High Streets Initiative · 5 July 2017

Britain’s best small business names attracting high street shoppers

Dublin, IrelandD - May 7, 2016: People walking on the Grafton Street.
Some 40 per cent of shoppers would choose to shop in a store with an imaginative name over a generic one

What’s in a name? The long-term success of a high street store, according to a new study revealing the UK’s best small business names.

As a new founder, key early decisions might include a viable growth plan, a thorough understanding of your target market as well as an idea of potential clients and customers. However, research from marketing supplier Vistaprint has now put the name of a business among those essential considerations.

The study surveyed the shopping habits and opinions of 2,000 UK consumers to not only reveal the 20 most unique names, but also highlight the more subtle effects of an unforgettable brand.

How do you think the UK high street can future-proof itself? Have your say by taking our quick two-minute survey.

Some 40 per cent of respondents said a memorable name would encourage them to enter a shop ahead of a more traditional title. Further, a third of shoppers were likely to recommend a business to a friend if its name left a good impression.

The long-term effect of a uniquely titled store was also confirmed, as one in ten said they could recall a striking name from over a decade ago.

Overall, six in ten high street shoppers favoured creative names over more generic ones.

The 20 best small business names on UK high streets

  1. Spruce Springclean, carpet cleaners, Lostwithiel, Cornwall
  2. Surelock Homes, locksmith, Portsmouth
  3. Planet of the Grapes, wine bar and restaurant, London
  4. Floral and Hardy, florists, Hertfordshire
  5. A Fish Called Rhondda, fish and chip shop, Pentre, Wales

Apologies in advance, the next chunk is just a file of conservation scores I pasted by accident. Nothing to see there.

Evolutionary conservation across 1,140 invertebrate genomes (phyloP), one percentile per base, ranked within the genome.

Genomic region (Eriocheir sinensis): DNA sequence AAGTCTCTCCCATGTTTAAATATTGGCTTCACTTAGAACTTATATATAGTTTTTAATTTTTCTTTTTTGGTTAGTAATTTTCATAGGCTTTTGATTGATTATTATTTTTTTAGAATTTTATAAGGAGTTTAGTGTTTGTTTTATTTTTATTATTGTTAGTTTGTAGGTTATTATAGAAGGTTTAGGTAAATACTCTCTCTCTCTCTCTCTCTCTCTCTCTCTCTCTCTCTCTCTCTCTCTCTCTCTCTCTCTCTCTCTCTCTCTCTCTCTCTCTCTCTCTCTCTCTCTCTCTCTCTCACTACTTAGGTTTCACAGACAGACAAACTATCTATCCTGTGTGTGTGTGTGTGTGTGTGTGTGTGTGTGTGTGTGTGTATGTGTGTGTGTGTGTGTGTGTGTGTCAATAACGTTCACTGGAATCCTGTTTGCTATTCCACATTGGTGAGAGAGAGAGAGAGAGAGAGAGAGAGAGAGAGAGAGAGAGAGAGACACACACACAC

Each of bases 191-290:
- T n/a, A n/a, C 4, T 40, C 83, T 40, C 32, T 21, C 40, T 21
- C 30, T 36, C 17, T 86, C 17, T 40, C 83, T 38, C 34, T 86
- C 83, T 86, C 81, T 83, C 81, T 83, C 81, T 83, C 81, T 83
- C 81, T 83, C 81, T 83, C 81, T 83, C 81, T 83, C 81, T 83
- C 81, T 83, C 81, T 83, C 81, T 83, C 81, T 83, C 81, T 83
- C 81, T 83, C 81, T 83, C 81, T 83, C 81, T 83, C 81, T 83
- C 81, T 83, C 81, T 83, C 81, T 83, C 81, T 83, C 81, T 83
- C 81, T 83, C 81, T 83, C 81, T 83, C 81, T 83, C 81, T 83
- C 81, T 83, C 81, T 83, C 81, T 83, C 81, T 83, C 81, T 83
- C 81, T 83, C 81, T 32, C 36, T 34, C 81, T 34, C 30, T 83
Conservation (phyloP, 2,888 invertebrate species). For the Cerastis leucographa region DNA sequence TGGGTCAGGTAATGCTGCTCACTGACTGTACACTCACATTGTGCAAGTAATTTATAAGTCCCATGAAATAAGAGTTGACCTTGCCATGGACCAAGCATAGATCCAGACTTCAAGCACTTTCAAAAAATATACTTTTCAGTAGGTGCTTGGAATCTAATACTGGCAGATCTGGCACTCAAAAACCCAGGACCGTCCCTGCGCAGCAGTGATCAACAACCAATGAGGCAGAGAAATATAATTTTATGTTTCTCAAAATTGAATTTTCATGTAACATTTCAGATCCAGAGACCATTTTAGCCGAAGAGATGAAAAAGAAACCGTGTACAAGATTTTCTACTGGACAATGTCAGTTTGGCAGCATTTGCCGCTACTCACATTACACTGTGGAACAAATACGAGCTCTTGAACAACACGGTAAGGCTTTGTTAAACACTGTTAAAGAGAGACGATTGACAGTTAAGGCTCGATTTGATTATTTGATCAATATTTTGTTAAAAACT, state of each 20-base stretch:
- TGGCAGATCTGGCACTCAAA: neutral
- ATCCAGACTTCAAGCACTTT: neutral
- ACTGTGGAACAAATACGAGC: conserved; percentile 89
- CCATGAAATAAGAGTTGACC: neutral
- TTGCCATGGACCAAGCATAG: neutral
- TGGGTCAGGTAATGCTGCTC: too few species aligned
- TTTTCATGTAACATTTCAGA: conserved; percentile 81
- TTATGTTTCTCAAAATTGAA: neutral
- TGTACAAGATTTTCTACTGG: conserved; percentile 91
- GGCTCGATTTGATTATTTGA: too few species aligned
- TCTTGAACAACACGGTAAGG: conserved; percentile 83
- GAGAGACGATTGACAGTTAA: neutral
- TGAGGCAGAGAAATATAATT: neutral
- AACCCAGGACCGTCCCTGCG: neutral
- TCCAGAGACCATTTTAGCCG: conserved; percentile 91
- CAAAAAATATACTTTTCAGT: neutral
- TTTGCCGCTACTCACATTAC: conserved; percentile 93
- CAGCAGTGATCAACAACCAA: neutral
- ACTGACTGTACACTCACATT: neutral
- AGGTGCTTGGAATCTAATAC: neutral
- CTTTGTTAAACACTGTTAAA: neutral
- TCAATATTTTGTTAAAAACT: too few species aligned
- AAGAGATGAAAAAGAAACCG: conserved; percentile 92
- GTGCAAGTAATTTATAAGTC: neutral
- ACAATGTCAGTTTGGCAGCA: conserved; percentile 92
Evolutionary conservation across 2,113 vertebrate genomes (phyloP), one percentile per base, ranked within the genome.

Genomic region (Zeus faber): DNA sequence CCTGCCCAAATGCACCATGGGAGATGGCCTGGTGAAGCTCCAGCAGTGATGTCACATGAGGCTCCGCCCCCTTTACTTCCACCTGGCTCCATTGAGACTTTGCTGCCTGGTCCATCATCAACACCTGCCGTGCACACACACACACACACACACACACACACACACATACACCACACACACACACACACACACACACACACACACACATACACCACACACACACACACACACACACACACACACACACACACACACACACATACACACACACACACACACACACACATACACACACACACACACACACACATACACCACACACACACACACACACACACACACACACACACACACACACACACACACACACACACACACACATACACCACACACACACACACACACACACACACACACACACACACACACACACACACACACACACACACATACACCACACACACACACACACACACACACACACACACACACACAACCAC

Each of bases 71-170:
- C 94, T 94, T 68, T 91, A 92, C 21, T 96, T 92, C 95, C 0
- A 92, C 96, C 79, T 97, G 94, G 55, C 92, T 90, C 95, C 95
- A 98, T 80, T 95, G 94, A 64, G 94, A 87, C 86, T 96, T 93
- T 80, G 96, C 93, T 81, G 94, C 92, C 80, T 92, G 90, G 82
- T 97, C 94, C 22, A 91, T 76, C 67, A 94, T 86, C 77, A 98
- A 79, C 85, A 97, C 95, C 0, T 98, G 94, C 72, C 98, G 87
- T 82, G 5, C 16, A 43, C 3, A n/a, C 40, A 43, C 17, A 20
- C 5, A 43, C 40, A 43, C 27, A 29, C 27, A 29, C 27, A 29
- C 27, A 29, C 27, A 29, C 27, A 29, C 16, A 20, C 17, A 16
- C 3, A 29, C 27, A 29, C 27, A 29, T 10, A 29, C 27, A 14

6. Wright Hassall, solicitors, Leamington Spa
  7. Jean Claude Van Man, removal company, Merseyside
  8. Sellfridges, white goods outlet, Stoke Newington
  9. Grate Expectations, fireplace specialists, Wimbledon
  10. Bonnie Tiler, tiling and plumbing, Gateshead
  11. Deja Brew, coffee house, Denton
  12. The Chopfather, barbers, Bristol
  13. Barnie’s Rubble, DIY shop, Bolton
  14. Facial Attraction, beauty salon, Pontypool, Wales
  15. Samuel ‘L’ Jackson, driving instructor, Southport
  16. Hair Raid Shelter, hairdressers, Downham Market, Norfork
  17. Alan Cartridge, office supplies, Leeds
  18. Jason Donervan, food truck, Bristol
  19. Frying Nemo, fish and chip shop, Yorkshire
  20. PG Trips, bus charter, Houghton le Spring

Commenting on the best small business names, Oliver Harcourt, head of Vistaprint UK, said innovation and imagination were central characteristics of Britain’s entrepreneurs and should be drawn upon from day one.

“Having a creative business name is one example of how you can be more memorable to your customers and stand out from the crowd,” he said.

“Some of the shops from our poll are businesses that are generations old, showing that a catchy name can stand the test of time.”

Looking more closely into the value of original and memorable branding on the high street, two-thirds of consumers said a shop was more appealing if it raised a smile. Meanwhile, half said it made the business easier to remember.

The subconscious impact went further. A quarter of respondents believed they received better service from a store with a unique name.

“Our survey also found that eight in ten Brits like to try and shop locally where possible,” Harcourt added.

“We’re happy to see local stores keeping up the tradition of having creative and witty names as a way to stand out in their communities. We look forward to seeing many more to come in the future – and we’ve even created a guide to help new businesses come up with a memorable name for themselves.”

Think you’ve got one of the UK’s best small business names? Email us at editors@businessadvice.co.uk and we’ll publish the most creative submissions

Small Business Saturday’s Michelle Ovens reveals what’s holding back the UK high street

Read more from the Business Advice High Streets Initiative

This article is part of a wider campaign called the High Streets Initiative, a new section of Business Advice championing independent and small retailers by identifying the issues that put Britain’s high streets under pressure. Visit our High Streets Initiative section to find out more.

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ABOUT THE EXPERT

Simon Caldwell is a reporter for Business Advice. He has a BA in politics and communications from the University of Liverpool, and previously worked as a content editor in the ecommerce industry.

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